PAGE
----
MIT Enterprise Forum of NYC's Startup Showcase

On Tuesday December 4th, OLC attended MIT Enterprise Forum of NYC’s Startup Showcase: Innovations in Products and Services Distribution. The showcase featured five disruptive early-stage tech startup companies pitching their ideas to a seasoned panel of experts. The panel included; Jeffrey Parkinson, Director for KEC Holdings; Geoff Scneider, Managing Partner and Founder at Cava Capital and Lori Hoberman, partner at Chadbourne & Parke LLP.

Each company at the event Tuesday night received a five minute time frame, within which they could pitch their ideas. The first company to take the stage was Audicus, a company promoting the “next generation of hearing solutions.” The company sells high-tech hearing solution products customers can buy directly though the website.

Panel members provided good feedback over all, suggesting Audicus focus on building loyalty with its users, that way they could branch into other products that demographic might need.

Next up was Delightfully, a start up that provides a “perfect unwrapping moment for any gift occasion.” Users can connect through Facebook, choose pictures and images to decorate with  and then send an “unwrappable e-gift” through email. Delightfully aims to make it as easy for the person receiving the gift as it is for the one giving it. The panel warned the start-up to beware of a crowded market.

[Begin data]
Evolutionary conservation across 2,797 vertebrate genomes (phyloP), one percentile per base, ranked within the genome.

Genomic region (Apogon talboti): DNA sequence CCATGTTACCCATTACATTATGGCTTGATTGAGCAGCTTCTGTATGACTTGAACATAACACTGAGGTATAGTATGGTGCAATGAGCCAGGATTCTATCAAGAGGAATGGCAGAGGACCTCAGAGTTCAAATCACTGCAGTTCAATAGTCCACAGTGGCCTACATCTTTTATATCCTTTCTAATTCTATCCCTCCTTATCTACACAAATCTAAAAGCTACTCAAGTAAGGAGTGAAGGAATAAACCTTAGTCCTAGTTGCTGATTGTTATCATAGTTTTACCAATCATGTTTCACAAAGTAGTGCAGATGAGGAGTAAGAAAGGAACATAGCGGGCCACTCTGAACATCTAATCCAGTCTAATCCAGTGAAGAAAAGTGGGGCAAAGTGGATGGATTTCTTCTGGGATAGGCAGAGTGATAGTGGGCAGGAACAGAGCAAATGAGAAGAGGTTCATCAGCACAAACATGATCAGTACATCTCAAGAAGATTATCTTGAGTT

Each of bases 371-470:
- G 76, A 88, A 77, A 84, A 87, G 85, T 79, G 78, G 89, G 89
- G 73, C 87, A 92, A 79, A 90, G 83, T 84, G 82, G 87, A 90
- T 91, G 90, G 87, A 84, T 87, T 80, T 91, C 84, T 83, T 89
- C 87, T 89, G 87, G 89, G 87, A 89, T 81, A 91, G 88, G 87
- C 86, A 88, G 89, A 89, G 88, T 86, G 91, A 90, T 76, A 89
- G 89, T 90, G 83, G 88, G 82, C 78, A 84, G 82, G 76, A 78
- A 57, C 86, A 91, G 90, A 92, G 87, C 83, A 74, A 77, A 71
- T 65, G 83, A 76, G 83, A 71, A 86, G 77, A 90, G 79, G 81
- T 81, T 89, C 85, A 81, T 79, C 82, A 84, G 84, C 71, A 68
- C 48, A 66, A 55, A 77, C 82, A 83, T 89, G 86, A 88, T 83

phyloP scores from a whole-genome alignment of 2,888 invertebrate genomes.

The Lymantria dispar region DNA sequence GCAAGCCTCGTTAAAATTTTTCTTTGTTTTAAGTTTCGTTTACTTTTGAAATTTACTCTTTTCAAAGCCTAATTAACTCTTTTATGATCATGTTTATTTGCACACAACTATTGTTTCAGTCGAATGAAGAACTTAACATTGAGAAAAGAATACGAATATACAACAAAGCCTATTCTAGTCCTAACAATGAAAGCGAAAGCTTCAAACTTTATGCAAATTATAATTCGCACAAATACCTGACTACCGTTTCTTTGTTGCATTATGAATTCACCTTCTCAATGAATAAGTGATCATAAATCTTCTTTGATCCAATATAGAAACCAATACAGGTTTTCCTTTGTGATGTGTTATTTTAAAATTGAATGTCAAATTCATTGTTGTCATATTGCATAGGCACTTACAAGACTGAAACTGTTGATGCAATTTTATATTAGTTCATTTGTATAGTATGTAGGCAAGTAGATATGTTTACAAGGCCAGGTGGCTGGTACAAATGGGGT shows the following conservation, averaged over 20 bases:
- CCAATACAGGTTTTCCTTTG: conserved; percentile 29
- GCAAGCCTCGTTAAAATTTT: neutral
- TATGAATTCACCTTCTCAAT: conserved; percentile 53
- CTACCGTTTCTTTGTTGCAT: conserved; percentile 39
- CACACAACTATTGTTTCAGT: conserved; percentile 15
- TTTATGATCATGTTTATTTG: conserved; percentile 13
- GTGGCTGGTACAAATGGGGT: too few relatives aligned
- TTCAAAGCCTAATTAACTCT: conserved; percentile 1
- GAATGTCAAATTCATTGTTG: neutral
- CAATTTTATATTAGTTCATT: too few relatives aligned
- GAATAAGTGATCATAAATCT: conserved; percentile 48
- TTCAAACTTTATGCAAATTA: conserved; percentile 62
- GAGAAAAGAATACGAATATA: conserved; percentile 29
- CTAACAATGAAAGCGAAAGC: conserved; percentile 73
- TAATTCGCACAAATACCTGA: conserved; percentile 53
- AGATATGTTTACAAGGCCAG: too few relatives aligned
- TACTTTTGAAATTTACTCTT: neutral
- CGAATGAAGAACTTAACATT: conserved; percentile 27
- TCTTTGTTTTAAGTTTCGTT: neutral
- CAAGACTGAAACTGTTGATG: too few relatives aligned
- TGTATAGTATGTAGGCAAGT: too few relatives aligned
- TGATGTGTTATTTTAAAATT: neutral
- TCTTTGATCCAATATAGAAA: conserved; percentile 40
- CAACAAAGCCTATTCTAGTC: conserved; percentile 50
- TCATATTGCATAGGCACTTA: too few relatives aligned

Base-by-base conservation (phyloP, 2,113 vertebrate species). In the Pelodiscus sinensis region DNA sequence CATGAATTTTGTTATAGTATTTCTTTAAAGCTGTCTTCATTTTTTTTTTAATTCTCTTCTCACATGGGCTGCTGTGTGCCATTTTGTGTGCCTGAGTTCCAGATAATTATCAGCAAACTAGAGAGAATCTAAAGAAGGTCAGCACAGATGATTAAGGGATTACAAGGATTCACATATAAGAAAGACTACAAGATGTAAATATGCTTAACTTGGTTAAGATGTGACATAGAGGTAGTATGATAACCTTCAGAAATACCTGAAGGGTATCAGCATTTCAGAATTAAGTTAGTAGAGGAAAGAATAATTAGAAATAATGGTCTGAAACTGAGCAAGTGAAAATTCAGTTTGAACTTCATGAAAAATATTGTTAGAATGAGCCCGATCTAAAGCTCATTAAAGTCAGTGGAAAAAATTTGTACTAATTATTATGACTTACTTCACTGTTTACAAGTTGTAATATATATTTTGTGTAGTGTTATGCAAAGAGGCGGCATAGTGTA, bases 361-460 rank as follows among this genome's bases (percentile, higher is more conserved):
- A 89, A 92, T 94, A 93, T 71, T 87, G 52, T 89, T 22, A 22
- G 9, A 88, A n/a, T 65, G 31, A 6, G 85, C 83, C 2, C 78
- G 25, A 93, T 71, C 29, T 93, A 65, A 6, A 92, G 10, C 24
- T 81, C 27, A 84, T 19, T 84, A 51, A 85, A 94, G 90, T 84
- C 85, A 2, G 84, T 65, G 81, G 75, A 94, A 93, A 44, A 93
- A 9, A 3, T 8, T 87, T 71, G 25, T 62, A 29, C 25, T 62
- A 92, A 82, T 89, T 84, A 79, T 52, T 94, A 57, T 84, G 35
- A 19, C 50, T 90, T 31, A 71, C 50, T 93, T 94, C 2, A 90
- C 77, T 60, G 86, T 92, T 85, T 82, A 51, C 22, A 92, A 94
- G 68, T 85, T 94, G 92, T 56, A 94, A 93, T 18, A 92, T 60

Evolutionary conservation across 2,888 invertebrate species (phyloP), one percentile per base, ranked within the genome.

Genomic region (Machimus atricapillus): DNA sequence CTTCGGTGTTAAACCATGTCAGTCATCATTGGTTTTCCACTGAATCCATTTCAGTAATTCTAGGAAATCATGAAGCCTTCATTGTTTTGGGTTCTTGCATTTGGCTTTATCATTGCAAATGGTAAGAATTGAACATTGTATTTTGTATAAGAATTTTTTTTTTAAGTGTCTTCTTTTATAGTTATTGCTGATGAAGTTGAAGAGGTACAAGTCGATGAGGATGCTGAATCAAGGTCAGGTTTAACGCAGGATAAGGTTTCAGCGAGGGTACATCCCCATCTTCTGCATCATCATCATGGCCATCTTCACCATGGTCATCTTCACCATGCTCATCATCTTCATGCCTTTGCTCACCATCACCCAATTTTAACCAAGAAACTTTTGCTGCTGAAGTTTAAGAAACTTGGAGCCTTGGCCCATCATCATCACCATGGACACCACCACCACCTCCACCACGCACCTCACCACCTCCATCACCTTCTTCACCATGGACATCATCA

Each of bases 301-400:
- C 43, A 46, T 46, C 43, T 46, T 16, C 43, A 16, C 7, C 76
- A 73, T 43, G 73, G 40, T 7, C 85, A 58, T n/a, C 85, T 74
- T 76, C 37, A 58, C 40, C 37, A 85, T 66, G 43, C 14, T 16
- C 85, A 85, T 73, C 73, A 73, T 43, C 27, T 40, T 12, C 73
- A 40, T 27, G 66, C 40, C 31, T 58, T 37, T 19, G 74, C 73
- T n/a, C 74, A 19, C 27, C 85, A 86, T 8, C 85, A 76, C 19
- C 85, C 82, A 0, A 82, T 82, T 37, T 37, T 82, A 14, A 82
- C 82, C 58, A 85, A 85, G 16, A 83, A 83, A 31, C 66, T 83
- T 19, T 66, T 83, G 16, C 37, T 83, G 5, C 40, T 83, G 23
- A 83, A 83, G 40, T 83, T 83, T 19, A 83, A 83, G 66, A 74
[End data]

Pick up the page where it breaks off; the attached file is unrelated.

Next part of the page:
The third company to present was LessonFace, an online database of face-to-face music lessons. LessonFace allows users to receive personal, one-on-one music lessons via video chat. They boast an impressive roster of names, as far as music teachers. The panel recommended highlighting this fact.

The fourth company was the full-service, online booking website Carebooker. Carebooker touts itself as, “the best place to book services for the whole family, such as child care, pet care, tutoring/lessons, house cleaning, physical fitness, and senior care.” Users can book online, research people they wish to book and even pay online.

The last company of the night was Gradeable, an online database aiming to make grading easier and more efficient for teachers Gradeable, “turns a smartphone or iPad into a powerful, yet easy-to-use grading tool.” The company allows teachers to spend more time teaching, and less time grading papers and reports. The panel warned that the company should become a “need-to-have” item.